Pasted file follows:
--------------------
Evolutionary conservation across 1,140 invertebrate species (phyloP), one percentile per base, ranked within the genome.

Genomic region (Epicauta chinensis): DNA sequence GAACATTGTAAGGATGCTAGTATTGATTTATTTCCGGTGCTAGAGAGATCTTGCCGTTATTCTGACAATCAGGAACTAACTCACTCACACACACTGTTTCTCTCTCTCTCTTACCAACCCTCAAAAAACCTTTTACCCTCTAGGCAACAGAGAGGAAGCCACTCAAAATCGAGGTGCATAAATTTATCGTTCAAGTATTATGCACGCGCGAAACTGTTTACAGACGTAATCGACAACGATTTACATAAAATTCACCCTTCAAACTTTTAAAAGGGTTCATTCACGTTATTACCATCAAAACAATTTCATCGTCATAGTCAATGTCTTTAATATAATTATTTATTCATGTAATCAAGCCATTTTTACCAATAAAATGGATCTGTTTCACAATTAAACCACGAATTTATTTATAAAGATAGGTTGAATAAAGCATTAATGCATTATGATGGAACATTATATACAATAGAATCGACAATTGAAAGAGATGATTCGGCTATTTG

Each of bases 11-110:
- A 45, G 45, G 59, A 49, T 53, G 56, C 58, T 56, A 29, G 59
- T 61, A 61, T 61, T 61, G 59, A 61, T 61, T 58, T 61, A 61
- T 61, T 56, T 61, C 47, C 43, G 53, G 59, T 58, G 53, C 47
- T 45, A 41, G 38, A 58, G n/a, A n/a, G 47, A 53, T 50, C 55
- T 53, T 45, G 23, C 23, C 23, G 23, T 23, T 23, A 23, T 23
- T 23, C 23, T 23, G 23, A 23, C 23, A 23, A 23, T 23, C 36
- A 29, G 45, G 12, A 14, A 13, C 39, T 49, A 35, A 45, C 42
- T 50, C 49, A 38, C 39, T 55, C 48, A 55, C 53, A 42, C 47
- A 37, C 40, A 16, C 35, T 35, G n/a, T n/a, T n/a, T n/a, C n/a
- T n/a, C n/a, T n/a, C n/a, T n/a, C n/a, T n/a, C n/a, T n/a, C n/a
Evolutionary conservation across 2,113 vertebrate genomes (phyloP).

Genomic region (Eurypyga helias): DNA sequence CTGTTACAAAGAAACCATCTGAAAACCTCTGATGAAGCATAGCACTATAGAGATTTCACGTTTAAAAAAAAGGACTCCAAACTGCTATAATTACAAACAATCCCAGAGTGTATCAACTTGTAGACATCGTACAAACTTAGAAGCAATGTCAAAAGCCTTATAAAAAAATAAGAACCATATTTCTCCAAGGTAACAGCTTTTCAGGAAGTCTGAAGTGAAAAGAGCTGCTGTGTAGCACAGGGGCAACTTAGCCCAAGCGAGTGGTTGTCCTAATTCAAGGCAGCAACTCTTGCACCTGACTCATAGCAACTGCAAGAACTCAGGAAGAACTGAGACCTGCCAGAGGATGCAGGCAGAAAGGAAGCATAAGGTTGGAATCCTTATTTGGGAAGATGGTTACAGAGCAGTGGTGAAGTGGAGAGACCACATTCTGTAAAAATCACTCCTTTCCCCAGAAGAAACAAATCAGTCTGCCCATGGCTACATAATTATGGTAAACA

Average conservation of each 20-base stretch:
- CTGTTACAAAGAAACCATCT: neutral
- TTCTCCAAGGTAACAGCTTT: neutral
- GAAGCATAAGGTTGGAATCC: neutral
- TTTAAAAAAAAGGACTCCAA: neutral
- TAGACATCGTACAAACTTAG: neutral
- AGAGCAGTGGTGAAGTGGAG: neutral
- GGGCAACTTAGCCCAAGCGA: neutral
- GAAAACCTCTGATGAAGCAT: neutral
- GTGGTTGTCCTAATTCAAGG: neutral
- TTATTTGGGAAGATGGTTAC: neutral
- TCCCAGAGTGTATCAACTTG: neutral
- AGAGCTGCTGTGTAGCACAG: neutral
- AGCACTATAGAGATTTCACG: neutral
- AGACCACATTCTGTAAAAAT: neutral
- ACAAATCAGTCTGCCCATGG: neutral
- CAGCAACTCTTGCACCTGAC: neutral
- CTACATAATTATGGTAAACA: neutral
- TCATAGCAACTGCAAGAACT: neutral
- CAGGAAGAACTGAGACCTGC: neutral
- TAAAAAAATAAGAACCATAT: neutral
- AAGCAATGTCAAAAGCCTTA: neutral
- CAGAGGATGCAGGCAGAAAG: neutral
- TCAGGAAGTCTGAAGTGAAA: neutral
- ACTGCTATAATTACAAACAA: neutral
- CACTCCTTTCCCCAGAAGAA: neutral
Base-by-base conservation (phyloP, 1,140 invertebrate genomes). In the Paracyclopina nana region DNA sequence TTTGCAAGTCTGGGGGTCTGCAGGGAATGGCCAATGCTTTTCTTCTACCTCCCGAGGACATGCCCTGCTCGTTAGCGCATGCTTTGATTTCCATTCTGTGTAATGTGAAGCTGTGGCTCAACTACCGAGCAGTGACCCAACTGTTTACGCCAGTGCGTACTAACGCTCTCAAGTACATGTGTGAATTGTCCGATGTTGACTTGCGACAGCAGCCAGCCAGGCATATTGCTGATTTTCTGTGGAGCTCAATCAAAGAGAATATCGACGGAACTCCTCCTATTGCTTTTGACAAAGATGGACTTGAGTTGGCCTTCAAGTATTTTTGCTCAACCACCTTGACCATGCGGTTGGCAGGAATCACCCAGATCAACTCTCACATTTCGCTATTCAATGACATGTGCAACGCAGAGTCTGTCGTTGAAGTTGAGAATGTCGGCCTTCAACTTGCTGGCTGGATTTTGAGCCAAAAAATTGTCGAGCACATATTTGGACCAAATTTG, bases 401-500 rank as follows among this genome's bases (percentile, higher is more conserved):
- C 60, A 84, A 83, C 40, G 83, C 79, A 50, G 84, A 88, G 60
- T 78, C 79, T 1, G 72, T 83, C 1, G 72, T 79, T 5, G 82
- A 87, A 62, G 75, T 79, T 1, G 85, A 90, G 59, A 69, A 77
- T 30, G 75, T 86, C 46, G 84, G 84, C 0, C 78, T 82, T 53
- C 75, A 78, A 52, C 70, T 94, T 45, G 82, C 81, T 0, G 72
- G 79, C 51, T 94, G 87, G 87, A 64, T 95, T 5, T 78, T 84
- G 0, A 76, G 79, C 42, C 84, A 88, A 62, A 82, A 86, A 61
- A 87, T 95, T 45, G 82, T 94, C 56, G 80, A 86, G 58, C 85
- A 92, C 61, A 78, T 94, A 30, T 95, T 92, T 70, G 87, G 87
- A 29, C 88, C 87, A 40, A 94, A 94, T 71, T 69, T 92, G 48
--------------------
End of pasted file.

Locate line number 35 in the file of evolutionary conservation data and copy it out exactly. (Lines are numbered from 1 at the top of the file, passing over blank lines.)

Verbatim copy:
- CAGGAAGAACTGAGACCTGC: neutral